Maybe. But after 3 years, Spotify has only 1.6 million paying subscribers in Europe, or less than one half of one percent of the population. That does not bode well for Spotify eventually reaching the size of audience that it would need to fairly compensate creators.

So the situation comes down to this: Music creators are being asked to subsidize a model that pays them very little now, and may never pay a reasonable royalty for the use of their work.

As we have seen with a number of independent record labels, some are just saying no.

Youth Not Wasted: Songwriter Inspires Her Peers

Many people complain about the youth of today.  They are often described as having a sense of entitlement that can lead to disappointment when they get to the real world.  How refreshing it is to see what S.A.C. Member Michala Todd is doing in her teenage years. She is working hard, growing her craft, and finding ways to make contributions towards society.  She’s only 18 and already has a Nashville album behind her!  We celebrate her dedication and how her music and the very course of her youth is serving as a positive example.  We can’t wait to see what unfolds before her!

In Michala’s words…

At a very young age, I have always been drawn to music.  I felt it was a way of overcoming my shyness, and I could really relate to others that had the same interest and passion as I do.  I’ve been singing and performing, and building on my music career for over 8 years, and my dream is to be able to share my music for the world to hear, and to have them feel connected to my songs.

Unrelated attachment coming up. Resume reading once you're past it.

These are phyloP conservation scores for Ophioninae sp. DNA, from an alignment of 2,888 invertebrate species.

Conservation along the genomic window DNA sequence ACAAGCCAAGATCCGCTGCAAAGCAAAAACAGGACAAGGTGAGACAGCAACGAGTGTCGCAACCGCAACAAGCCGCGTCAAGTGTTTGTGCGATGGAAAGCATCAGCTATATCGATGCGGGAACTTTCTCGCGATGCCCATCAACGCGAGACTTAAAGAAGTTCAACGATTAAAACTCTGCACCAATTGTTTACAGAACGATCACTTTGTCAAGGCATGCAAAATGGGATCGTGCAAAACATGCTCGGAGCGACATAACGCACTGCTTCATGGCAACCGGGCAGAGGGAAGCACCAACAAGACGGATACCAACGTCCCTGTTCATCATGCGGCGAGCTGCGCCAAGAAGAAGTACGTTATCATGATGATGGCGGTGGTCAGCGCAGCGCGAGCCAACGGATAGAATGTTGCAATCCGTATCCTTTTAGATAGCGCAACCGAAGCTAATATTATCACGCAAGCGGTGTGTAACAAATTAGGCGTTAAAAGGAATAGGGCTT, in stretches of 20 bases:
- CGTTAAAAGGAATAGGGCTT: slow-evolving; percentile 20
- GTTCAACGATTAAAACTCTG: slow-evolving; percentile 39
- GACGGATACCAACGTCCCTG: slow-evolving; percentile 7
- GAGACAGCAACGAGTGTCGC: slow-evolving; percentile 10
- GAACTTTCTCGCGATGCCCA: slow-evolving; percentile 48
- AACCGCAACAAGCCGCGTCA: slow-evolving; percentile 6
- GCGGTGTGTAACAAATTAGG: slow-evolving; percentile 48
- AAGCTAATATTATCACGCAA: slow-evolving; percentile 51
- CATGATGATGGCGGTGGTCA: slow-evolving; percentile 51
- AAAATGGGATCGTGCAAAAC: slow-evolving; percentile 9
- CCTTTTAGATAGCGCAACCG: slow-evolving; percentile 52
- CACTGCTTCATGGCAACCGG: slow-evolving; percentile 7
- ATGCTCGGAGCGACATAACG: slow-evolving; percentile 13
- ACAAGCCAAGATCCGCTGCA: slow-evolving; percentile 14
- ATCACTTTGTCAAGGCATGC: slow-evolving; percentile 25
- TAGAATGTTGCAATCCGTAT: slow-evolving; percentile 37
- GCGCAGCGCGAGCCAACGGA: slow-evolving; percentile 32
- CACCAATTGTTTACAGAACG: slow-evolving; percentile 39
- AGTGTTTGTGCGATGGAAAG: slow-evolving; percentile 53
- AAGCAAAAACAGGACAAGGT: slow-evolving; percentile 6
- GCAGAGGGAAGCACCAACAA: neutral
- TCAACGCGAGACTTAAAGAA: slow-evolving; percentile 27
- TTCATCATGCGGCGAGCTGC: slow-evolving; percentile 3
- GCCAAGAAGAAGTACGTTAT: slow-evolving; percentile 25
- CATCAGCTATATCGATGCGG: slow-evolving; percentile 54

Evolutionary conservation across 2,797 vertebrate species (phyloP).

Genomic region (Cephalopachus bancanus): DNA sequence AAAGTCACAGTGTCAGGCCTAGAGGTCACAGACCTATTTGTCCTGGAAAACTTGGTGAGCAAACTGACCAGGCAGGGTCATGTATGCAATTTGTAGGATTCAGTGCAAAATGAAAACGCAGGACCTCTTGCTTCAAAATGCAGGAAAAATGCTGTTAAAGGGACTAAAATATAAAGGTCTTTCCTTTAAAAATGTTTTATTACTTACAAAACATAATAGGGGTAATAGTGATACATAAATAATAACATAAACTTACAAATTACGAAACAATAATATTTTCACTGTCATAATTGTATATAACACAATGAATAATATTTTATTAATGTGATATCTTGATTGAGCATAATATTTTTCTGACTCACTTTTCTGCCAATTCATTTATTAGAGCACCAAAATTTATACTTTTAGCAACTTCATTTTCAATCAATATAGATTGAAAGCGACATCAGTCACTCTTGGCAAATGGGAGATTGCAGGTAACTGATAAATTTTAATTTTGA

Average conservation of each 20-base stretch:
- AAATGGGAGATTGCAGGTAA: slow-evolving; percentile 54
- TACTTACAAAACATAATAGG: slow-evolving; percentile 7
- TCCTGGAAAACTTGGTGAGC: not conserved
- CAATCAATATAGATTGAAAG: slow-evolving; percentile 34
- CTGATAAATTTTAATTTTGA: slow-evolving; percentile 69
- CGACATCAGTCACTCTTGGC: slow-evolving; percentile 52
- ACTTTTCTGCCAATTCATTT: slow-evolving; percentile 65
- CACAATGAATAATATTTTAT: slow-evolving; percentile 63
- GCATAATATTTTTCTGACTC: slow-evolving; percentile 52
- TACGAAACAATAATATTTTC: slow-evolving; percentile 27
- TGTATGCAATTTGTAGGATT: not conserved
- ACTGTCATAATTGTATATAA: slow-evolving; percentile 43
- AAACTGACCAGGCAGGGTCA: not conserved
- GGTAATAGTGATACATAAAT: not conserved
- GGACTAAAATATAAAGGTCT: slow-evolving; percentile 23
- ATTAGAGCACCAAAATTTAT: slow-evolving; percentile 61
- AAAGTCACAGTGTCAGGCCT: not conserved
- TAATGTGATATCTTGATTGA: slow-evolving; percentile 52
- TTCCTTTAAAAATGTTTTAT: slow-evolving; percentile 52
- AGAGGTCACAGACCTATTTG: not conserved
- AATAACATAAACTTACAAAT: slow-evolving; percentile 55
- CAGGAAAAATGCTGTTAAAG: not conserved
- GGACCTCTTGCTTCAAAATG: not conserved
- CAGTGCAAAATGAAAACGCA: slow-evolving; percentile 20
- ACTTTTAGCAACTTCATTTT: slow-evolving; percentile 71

With the release of my EP “Millions of Pieces”, I took the first step forward to making this dream a reality.  I had the opportunity to be involved in the writing process for the first time when I began working on this project at the age of 15, .  This being a completely new experience for me, I wasn’t too sure what to expect, but I was very excited to be working with two amazing songwriters/producers; Don Somerville and Michael Lee in Nashville.  Although I didn’t have much input the first time we met, learning how a song comes together was an interesting process.  In total, I was involved in 5 of the 6 songs on “Millions of Pieces”.  Most of my inspiration came from things that were happening around me in school.  Having my voice heard and translated into a song was very rewarding.

The song, “The Dare” off of the EP, was inspired by D.A.R.E, the drug abuse resistance education program that I am involved in.  For the past 6 years, I have been a “champion” for this program.  I am given the opportunity to travel around to numerous elementary schools and speak to students on the importance of staying on the right path and following their dreams.  I feel that this program is extremely important, especially with the peer pressures that the young kids today have to deal with.  Even if I can inspire just one student, it is already truly rewarding.  This song speaks about following your dreams, no matter what obstacles you may be faced with; take the risk!

Now, at the age of 18, I am continuing to work with other co writers, as well as working on songs of my own, in preparation for a full length album.  To all of the songwriters and aspiring songwriters out there, some advice I could offer would be to just write as much as possible, and to put any ideas or words down on paper.  It’s a great way to learn and develop your skills, and who knows, maybe a great song will come out of it!

Visit Michala’s Songwriters Profile.